East Kirkby is tiny (a few houses, one pub (closed), the b&b we were staying at, that’s about it). We drove along a country lane and chanced upon an old Lincolnshireman walking his two border collies (of course) and asked him where the nearest pub was. That led us to Horncastle (famous for its horse fair, a horse trading market which first started in the year 1231, and lasted until just after the war). We almost ended up in the Red Lion for a drink, but Janet spied the Kings Head, a delightful 600-year-old thatched roof pub with Tom, the owner’s charming son, tending bar. The Aussies were in town – we settled in.



That's Tom behind us. Shy sort of a chap!!


Tom told us about the Red Lion at East Kirkby, and the historical table in one of the back rooms. The airmen at the base used to carve their names in the table, we learnt later as a rite of passage after they had completed 30 missions.


Returning to East Kirkby we checked into the b&b and then headed off to the Red Lion for dinner. It’s a pretty basic pub. The new owners haven’t had it long. It’s only open from 6pm until about 9pm – after all the owners make up about a quarter of the population of the town (not quite, but you get the picture), and so there’s not a great deal of custom. I went exploring to find the table which Tom had told us of. One of the local’s sons was doing his homework on it, and after a bit I got chatting with the local. He told me, with much disgust, that the previous owner had had the table sanded back, and so only about two engraved name still exist. He declared that that was an act of vandalism on the previous owner’s part, and I cannot but agree with him.


The airmen's table, "restored" ...


This was likely the airmen’s room all those years ago, and around the wall are a few photos left over from that time. I scanned them, and was stunned and amazed to find my father staring back at me from a group of nine other men, all in uniform. I was speechless, tears in my eyes. I couldn’t talk, so had to prod Janet, who was nearby, and show her. Her immediate reaction “that’s your Dad”. She never met him, but knew immediately who he was from other photos. Even now, some weeks later, as I record this, I find myself choked with emotion at the thought of that moment.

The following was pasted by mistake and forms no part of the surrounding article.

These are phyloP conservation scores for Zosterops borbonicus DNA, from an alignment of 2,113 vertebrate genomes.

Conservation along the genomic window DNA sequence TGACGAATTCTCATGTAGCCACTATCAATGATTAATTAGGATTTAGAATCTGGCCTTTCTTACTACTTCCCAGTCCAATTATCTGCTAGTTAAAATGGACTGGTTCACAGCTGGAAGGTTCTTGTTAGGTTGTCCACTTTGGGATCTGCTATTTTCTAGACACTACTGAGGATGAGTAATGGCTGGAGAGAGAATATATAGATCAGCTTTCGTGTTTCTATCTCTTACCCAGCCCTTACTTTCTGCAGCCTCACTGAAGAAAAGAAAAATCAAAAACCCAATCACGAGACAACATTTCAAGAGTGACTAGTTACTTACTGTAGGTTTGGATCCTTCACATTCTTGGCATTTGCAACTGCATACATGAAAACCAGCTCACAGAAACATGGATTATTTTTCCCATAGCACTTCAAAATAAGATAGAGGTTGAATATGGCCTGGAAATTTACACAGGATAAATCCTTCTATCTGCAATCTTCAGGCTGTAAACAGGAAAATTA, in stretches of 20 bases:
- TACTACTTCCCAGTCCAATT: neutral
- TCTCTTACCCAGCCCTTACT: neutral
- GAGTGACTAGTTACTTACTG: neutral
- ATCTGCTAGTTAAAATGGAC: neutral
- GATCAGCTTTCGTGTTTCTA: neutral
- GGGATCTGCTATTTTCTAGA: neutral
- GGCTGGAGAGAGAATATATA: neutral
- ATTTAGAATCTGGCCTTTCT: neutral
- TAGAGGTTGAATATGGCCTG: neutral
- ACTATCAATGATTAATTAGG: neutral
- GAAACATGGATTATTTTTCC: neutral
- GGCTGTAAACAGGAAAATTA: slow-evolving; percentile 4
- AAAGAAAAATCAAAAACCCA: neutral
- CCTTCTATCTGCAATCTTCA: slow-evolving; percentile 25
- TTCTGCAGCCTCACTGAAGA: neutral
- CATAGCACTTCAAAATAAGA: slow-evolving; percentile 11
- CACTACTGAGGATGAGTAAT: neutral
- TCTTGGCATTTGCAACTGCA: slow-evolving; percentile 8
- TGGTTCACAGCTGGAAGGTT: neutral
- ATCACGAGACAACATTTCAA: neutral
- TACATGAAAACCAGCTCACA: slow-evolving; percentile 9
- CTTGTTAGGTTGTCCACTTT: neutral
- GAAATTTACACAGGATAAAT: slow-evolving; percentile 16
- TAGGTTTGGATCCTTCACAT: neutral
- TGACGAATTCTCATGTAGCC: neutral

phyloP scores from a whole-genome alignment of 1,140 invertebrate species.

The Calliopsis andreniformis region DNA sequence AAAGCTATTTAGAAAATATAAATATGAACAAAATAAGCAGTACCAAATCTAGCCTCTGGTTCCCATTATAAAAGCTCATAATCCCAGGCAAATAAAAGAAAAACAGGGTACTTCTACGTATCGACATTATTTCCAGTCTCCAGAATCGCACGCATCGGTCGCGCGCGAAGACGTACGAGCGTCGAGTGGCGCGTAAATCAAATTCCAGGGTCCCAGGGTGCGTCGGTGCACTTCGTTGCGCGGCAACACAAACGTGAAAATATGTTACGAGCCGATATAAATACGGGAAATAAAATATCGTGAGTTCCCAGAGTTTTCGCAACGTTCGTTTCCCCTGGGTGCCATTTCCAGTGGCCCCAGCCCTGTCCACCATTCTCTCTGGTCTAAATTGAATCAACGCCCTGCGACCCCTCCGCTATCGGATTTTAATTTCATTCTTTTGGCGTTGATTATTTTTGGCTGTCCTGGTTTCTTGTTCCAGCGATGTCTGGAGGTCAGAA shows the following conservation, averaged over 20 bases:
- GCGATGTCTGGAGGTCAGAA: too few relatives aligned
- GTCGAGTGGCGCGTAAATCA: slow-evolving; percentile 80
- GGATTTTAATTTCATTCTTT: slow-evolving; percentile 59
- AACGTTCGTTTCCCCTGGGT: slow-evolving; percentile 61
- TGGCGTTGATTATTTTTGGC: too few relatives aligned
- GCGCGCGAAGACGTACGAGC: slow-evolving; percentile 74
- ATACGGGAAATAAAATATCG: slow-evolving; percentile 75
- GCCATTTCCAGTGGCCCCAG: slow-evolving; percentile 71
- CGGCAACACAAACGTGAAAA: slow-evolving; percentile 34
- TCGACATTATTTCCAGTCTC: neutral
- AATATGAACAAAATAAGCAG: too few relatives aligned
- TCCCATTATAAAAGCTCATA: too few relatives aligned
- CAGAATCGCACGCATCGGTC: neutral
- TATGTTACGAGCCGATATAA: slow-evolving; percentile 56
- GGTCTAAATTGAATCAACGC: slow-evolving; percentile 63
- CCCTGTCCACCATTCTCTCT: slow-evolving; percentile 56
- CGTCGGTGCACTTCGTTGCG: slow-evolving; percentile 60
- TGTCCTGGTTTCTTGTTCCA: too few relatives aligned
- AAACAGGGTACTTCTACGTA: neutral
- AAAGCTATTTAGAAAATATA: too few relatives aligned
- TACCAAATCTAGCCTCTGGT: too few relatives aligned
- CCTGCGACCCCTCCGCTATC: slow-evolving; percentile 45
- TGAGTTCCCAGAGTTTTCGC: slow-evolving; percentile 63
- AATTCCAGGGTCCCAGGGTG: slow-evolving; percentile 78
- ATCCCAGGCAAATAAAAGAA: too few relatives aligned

On the right, F/Lt Tony Campbell 417618 ...


The fellow I had been talking to (the “vandalism” man) was equally blown away. I think for a moment the story become the talk of the town. [And as an aside, I have made subsequent email contact with a fellow from the base – again the local historian I gather - who is going to see if he can scan a copy of the photo for me, as well as checking for any other records he might have.]


As we were leaving the next morning our b&b host asked which squadron my father had belonged to. I told him and he pointed across the road, near to an old windmill in a state of disrepair, and said “that’s where all the 57 Squadron men were housed”. The big paddock, obviously now devoid of the Nissan huts which once filled it, had been recently harvested of whatever crop it held, and I stood there and imagined the row upon row of huts and all the activity which would have surrounded it.


Leaving East Kirkby ... the field on the left being where all the 57 Squadron Nissan Huts once were.


I think, on reflection, that this day was the highlight of the whole five weeks away (I say that as much as I love Spain and elements of that walk). Remarkable.


Day 3 – East Kirkby to Nottingham - 05 October